Review: Initially issued through a bespoke website described by Jaar himself as a way to hear Telas "in its liquid state," the album arrives as a concoction of workshop scraps, percussions and bit-graded effects next to tibetan singing bowls, plucked modular mechanics and all the crackle and pops of noise floor you could wonder about. Drawing from a state of consciousness that's sometimes only possible to dream in, this state is reached through the micro pops of melodic percussions and time manipulation in "Telallaes" alongside the acoustic, stringed motifs and disgruntled beats deeply embedded in "Telahora". Continuing to give deep, experimental and classically inclined music its time in the sun; pop ambient has never sounded so good.
Review: It's been some time coming for a new Nicolas Jaar LP and it's now we get to witness the continual evolution of his sound that's pushed someway into the mainstream consciousness since Space Is Only Noise. With similar appeal, it's as if in Cenizas sets Jaar as wandering back into town weary on horseback from 2016's Sirens LP, with the artist's spooky western, avant and experimental touches shimmering through an album of blurry guitars, static electronics and acoustic bass. The album delves into acousmatic music as much as it does ambient ballad rock, free jazz and musiq concrete, to prepared piano, dusty poetics and the sounds of a setting sun.
Review: The latest instalment of Crosstown Rebels' long-running Get Lost series comes from odd German deep house/tech house fusionist Acid Pauli, a man who looks more like a hairy Open University geology lecturer than a top-flight DJ. Reflecting Pauli's own style, the compilation's 41 unmixed tracks touch on shuffling, eyes-closed deepness, tactile techno, dream house and tongue-in-cheek silliness (the brilliant space-pop of "In My Spaceship" by Jan Turkenburg. More impressively, there are a string of previously unseen exclusives, including excellent tracks from Nicolas Jaar, Nu and Acid Pauli himself.
Review: Due to the hype driven nature of contemporary electronic music, it's possible you might have already forgotten how the debut Nicolas Jaar album sounds, so kudos to Circus Company for dropping the first of what should be an intriguing series of remix EPs. The words Pepe, Bradock and remix are likely to elicit shrieks of excitement amongst the more considered house heads and the Gallic deity serves up two versions of "Too Many Kids Finding Rain In The Dust"! The opening Blind Pig version is a heady brew of psychedelic sonic twirls and twisted orchestral flourishes over a bumping mid tempo cosmiche groove, whilst the Train Fantome Poke is a more intense, uptempo reinterpretation. Check the flip for Dave Aju's tinny but eminently mixable take on "Space Is Only Noise".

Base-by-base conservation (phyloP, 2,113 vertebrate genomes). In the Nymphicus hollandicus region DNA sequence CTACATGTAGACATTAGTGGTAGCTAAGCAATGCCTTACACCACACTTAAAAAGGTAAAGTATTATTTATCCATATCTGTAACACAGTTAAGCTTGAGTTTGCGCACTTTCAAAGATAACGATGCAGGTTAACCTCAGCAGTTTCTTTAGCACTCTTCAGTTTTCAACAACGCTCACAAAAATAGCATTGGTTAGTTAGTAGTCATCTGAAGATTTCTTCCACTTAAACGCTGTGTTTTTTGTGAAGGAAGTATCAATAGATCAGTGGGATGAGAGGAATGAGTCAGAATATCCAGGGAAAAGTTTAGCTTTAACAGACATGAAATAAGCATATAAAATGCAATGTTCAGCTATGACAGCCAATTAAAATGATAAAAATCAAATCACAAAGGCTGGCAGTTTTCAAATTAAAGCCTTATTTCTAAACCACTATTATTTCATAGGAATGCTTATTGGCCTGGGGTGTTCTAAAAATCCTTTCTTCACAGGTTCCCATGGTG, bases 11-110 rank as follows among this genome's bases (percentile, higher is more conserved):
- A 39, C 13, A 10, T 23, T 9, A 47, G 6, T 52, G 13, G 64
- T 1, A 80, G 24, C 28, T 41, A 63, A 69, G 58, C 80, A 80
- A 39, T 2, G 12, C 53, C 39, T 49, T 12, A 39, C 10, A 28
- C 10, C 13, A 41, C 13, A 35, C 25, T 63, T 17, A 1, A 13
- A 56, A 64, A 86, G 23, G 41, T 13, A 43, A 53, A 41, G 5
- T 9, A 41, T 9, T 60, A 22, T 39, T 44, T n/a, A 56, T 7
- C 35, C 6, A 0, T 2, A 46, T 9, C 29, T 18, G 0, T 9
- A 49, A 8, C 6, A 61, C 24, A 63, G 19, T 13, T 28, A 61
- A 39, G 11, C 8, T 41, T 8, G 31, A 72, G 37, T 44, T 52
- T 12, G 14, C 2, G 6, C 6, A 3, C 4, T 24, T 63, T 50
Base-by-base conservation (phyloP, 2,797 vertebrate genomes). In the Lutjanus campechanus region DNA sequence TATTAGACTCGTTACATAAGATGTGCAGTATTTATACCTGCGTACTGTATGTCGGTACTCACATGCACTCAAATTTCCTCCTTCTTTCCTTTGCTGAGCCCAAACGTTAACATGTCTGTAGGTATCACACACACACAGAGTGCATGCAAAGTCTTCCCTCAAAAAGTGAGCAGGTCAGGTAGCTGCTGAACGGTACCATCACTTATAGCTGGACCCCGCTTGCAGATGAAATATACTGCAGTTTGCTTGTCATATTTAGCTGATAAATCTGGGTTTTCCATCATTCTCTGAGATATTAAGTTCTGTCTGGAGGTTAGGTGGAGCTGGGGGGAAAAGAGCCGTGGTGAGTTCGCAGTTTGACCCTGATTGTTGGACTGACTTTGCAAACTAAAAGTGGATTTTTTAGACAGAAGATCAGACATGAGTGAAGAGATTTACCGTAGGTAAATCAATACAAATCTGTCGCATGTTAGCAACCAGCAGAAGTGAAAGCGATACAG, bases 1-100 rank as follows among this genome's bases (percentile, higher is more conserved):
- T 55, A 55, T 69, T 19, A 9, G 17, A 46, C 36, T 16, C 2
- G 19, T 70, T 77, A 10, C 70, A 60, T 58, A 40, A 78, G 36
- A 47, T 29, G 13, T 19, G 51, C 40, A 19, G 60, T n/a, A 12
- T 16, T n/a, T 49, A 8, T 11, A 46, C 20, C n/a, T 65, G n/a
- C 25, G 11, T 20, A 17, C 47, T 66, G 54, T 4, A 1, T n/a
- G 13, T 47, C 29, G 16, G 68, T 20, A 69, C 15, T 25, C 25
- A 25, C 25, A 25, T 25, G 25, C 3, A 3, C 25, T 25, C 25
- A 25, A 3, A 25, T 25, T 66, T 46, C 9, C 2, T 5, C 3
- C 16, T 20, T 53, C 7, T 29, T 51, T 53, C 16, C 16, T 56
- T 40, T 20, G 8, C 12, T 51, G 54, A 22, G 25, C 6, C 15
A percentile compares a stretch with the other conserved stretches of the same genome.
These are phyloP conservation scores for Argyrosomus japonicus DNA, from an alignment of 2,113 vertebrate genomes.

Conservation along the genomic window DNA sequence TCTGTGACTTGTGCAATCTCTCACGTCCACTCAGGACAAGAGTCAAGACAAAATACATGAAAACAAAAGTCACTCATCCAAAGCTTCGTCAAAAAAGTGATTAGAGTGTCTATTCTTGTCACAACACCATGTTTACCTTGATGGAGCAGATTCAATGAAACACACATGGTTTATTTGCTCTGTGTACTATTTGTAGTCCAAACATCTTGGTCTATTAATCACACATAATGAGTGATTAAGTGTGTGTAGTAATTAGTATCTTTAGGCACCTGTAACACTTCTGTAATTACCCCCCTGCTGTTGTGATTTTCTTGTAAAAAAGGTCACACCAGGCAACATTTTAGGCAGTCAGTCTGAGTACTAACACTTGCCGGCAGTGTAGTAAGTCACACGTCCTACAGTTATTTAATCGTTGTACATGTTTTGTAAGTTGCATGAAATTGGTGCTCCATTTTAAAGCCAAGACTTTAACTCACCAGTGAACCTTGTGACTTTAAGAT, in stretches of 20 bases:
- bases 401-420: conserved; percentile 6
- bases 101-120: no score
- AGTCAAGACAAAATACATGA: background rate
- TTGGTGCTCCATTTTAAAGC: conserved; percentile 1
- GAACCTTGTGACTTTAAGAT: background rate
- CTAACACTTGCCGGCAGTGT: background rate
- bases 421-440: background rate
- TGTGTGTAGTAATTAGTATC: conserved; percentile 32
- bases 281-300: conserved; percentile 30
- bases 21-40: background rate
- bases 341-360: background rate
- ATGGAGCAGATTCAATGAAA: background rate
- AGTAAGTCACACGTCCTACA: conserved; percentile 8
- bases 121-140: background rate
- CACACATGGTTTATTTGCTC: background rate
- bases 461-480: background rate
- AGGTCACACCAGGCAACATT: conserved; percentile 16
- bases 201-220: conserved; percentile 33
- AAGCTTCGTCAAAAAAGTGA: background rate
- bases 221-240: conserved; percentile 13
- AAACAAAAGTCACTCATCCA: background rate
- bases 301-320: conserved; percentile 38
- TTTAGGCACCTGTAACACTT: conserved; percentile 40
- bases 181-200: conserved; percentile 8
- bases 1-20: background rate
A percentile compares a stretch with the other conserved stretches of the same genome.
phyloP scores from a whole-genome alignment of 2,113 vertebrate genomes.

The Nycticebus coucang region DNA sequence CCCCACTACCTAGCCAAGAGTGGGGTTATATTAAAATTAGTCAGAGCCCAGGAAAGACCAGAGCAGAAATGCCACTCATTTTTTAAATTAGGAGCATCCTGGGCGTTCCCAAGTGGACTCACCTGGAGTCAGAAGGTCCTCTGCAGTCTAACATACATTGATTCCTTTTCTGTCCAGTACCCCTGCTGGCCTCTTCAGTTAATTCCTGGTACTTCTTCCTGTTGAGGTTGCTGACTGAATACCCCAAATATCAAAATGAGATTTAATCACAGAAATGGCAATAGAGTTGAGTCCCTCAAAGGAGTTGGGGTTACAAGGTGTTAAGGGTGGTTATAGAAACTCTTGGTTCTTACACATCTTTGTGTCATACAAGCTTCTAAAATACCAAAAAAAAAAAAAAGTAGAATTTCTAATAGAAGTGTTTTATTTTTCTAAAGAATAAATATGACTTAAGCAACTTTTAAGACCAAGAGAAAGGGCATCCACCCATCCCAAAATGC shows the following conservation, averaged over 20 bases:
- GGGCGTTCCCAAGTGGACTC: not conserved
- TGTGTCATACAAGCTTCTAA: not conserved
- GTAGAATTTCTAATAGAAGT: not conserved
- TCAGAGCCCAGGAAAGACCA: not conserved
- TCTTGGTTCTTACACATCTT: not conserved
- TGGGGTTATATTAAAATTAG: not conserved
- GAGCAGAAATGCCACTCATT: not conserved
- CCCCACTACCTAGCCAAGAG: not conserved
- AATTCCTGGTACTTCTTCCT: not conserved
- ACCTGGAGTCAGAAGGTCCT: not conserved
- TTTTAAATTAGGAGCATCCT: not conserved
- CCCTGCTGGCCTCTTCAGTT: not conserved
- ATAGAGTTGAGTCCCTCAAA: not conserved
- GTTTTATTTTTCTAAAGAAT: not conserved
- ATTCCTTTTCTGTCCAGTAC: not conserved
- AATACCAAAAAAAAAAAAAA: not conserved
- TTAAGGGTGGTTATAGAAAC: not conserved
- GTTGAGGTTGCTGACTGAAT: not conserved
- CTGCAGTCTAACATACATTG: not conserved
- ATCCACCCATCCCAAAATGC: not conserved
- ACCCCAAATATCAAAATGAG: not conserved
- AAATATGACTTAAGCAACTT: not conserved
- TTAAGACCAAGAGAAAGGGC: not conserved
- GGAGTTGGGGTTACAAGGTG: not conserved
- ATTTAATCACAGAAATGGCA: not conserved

Review: There's going to be plenty of heat surrounding this mix-up from hot US DJ crews Wolf + Lamb and Soul Clap, and it's easy to see why. As commercially released DJ mixes go, it's exceptional. Packed with fresh material and refreshingly eclectic, it sprints between tracks - both upbeat and downtempo - at a breathless pace. From sparse nocturnal house and Arp-heavy noughties boogie to dubbed-out grooves, space-age electro and sweeping cinematic instrumentals, this installment of DJ Kicks has it all. Hell, there's even a spot of pedal steel skank from Slow Hands. With a cultured, considered feel and all manner of unreleased audio delights from the Wolf + Lamb family, it's an outstanding hour of entertainment.
Review: The New York-based Chilean Nicolas Jaar releases his first EP for Circus Company after a string of releases on Brooklyn label Wolf + Lamb. Of course this is another sombre affair from the young producer but as indicated from the abstract artwork, it's not all as straightforward as that. It seems pointless to attempt to categorise it as any one genre, which is characteristic of Jaar's complete disregard for boundaries combining anything from disjointed electronic sounds to sampling hip-hop beats or French opera. Perhaps less dark than some of his past tracks, the lyrical vocals in "Marks" are a little more upbeat, paired with light pianos and jaunty percussion, whilst "Angles" is focused around layered vocals in subtly melancholic tones, cleverly arranged with plucked strings in minor keys. "Materials" however features inevitably off-kilter pianos and brass, juxtaposed with electronic beeps and percussive claps entering the din. A superb EP.